Motoneuron cultures. Embryonic motoneuron cultures were prepared with an immunopanning procedure (Camu and Henderson, 1992). The protocol used in this study was adopted from Hughes et al. (1993)and Piehl et al. (1995b) and modified according to Hanson et al. (1998). Briefly, spinal cords from embryonic day 15 rats (Sprague Dawley; BK Universal, Sollentuna, Sweden) were removed and dissected free of meninges. The lumbar ventral columns were isolated, trypsinized, and triturated. The resulting cell suspension was filtered and separated by centrifugation on a metrizamide (6.8 mg/ml; Sigma) density gradient. Large, low-density cells were collected and further enriched by immunopanning as previously described (Piehl et al., 1995b). Cells were seeded onto 24 well cell culture dishes (Costar, Cambridge, MA) precoated with poly-dl-ornithine and laminin at a density of 200–300 neurons/cm2 in serum-free medium (Piehl et al., 1995b). Cultures were incubated at 37°C with 5% CO2 for 1 hr before initiating treatments. The purity of the cultures was evaluated with the neuron-specific antibody MAP-2 (clone HM-2; Sigma) and the motoneuron-specific antibodies Islet-1 (clone 2D6; Developmental Studies Hybridoma Bank, Iowa City, IA) (Ericson et al., 1992) and low-affinity neurotrophin receptor (LANR; clone MC 192) (Chandler et al., 1984). More than 99.5% of the cells were positive for MAP-2, 94% were positive for LANR, and 88.5% were positive for Islet-1. Cells were treated with rat recombinant IFN-γ (1, 10, or 100 U/ml) (van der Meide et al., 1986) or rat recombinant TNF-α (0.1 or 10 ng/ml; Peprotech EC, London, UK) in the following paradigms: serum-free medium alone, neurotrophic factors (human recombinant BDNF 10 ng/ml, human recombinant NT-3 20 ng/ml, human recombinant GDNF 1 ng/ml, and rat recombinant CNTF 10 ng/ml; Peprotech EC) or both 2% horse serum (Life Technologies) and neurotrophic factors as above. New media and factors were added daily. Survival was analyzed 2 d after plating as previously described (Hanson et al., 1998). Thus, living cultures were incubated with MTT (Sigma) for 1 hr, fixed in 4% paraformaldehyde, and evaluated blindly. The number of viable cells was divided by the total number of dead and living cells, yielding a survival ratio. The survival ratios for different treatments are composed of pooled data from three different cultures, each consisting of four wells for each treatment combination.
Survival of lesioned motoneurons
In a first set of experiments we studied the effects of ventral root avulsion and concomitant EAE in LEW.RTAV1 rats, with immunization taking place the day before surgery. The cumulative score of EAE clinical signs in operated and nonoperated groups did not differ (Table2), suggesting that the surgery did not discernibly interfere with the immune response against the MBP peptide. All rats were in remission by day 14 after surgery (15 d after immunization). Survival of motoneurons was analyzed 20 d after surgery (21 d after immunization) and revealed a 50% higher survival rate in immunized animals compared with control animals (Table3). Immunohistochemical analysis of inflammatory cells demonstrated a moderate number of cells labeled with T or NK cell markers in the spinal cord, whereas ED1 staining for macrophages and markers for glia activation were grossly enhanced. In nonimmunized animals, staining for ED1 was present mainly in phagocytic microglia solely in the ventral horn of the avulsed side. No or only occasional T and NK (or NK-T) cells could be detected in these animals. Because this first experiment suggested that concomitant EAE induction reduces the degeneration of motoneurons, we analyzed the outcome in another inbred rat strain, DA.RTAV1. This particular strain suffers from a greater loss of motoneurons after nerve avulsion injury than the LEW.RTAV1strain (C. Lundberg and F. Piehl, unpublished observation), and the onset of motoneuron loss in the DA strain has been established to occur around day 7 after surgery (Piehl et al., 1999). To match the onset of EAE with that of neurodegeneration, animals were immunized 4 d before surgery. Two time points were analyzed, 10 d after surgery (14 d after immunization) and 20 d after surgery (24 d after immunization). In agreement with the first experiment, cumulative scores did not differ significantly between operated and nonoperated animals (Table 2). Cell counts in the DA.RTAV1 strain confirmed the neuroprotective effect of simultaneous EAE observed in LEW.RTAV1, because 50% (14 d after immunization) and 120% (24 d after immunization) more of the avulsed motoneurons remained in immunized animals compared with nonimmunized controls (Table 3).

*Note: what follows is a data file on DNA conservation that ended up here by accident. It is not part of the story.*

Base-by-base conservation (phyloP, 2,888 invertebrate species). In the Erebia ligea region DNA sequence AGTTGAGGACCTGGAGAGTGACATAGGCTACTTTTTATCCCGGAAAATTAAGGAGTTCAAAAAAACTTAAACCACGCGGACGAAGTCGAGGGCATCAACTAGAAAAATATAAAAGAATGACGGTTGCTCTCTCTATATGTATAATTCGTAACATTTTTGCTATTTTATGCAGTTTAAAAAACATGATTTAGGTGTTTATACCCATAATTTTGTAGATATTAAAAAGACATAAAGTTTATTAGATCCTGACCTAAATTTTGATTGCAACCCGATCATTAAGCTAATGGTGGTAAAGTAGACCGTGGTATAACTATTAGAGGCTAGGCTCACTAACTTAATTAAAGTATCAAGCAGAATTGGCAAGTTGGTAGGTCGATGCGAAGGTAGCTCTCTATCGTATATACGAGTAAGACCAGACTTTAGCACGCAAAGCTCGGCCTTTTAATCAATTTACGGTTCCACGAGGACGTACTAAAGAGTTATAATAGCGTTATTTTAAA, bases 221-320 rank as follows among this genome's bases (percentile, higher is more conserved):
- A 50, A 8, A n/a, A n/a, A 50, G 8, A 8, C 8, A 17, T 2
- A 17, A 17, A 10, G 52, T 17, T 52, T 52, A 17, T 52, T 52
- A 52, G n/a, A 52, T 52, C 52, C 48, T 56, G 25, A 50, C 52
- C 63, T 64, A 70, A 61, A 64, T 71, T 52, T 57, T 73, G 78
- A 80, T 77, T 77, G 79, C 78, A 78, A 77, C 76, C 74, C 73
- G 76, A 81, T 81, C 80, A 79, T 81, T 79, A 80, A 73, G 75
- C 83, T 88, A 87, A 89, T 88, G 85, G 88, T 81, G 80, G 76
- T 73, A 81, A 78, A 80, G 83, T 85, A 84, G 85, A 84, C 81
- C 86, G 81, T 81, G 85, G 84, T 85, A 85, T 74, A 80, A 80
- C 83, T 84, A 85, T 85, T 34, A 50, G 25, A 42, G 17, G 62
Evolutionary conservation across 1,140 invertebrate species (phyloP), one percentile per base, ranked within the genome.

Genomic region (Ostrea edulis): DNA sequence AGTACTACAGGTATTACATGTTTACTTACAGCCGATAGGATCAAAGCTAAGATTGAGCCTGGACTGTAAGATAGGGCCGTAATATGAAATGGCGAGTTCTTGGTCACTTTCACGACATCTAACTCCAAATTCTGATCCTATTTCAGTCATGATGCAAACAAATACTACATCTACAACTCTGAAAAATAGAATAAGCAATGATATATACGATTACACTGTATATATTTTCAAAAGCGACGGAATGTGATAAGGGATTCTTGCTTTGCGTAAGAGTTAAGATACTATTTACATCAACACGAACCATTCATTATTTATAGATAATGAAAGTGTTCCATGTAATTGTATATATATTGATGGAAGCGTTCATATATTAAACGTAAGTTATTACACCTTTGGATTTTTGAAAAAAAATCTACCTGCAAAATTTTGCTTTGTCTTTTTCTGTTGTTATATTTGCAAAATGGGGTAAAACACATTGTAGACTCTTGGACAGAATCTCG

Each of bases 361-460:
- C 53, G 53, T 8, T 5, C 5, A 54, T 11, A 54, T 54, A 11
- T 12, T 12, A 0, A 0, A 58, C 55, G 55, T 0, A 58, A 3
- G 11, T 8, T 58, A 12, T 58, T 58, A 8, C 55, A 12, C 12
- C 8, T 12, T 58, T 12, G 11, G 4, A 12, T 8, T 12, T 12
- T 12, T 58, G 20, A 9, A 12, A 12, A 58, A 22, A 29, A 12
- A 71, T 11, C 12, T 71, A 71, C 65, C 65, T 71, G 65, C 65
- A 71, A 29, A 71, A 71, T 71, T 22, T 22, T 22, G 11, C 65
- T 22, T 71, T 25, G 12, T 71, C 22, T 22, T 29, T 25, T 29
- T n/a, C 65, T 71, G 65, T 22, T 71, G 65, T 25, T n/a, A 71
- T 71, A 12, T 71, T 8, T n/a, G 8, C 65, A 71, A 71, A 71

Sections counterstained with hematoxylin demonstrated extensive infiltration of inflammatory cells in immunized and operated animals, whereas few such cells were evident in only operated animals (Fig.1). Immunohistochemically the inflammatory cell infiltrates comprised large numbers of T and NK cells (see Fig. 3) and macrophages. Inflammatory parameters, such as expression of complement C3, glial fibrillary acidic protein, and microglia response factor-1 mRNAs and levels of IL-1β, IFN-γ, and TNF-α mRNAs (Fig.2 A,B), demonstrated intense activation in the lesioned segments of immunized and operated animals. Interestingly, the levels of inflammatory cytokines were higher on the contralateral compared with operated side, a finding that was reproduced also in an independent control experiment (data not shown). Still lower levels of inflammatory cytokines were recorded in immunized, but not operated animals. Expression of glial activation markers was upregulated in the ventral horn after avulsion, although very little induction of cytokine mRNAs was evident (Fig.2 A,B).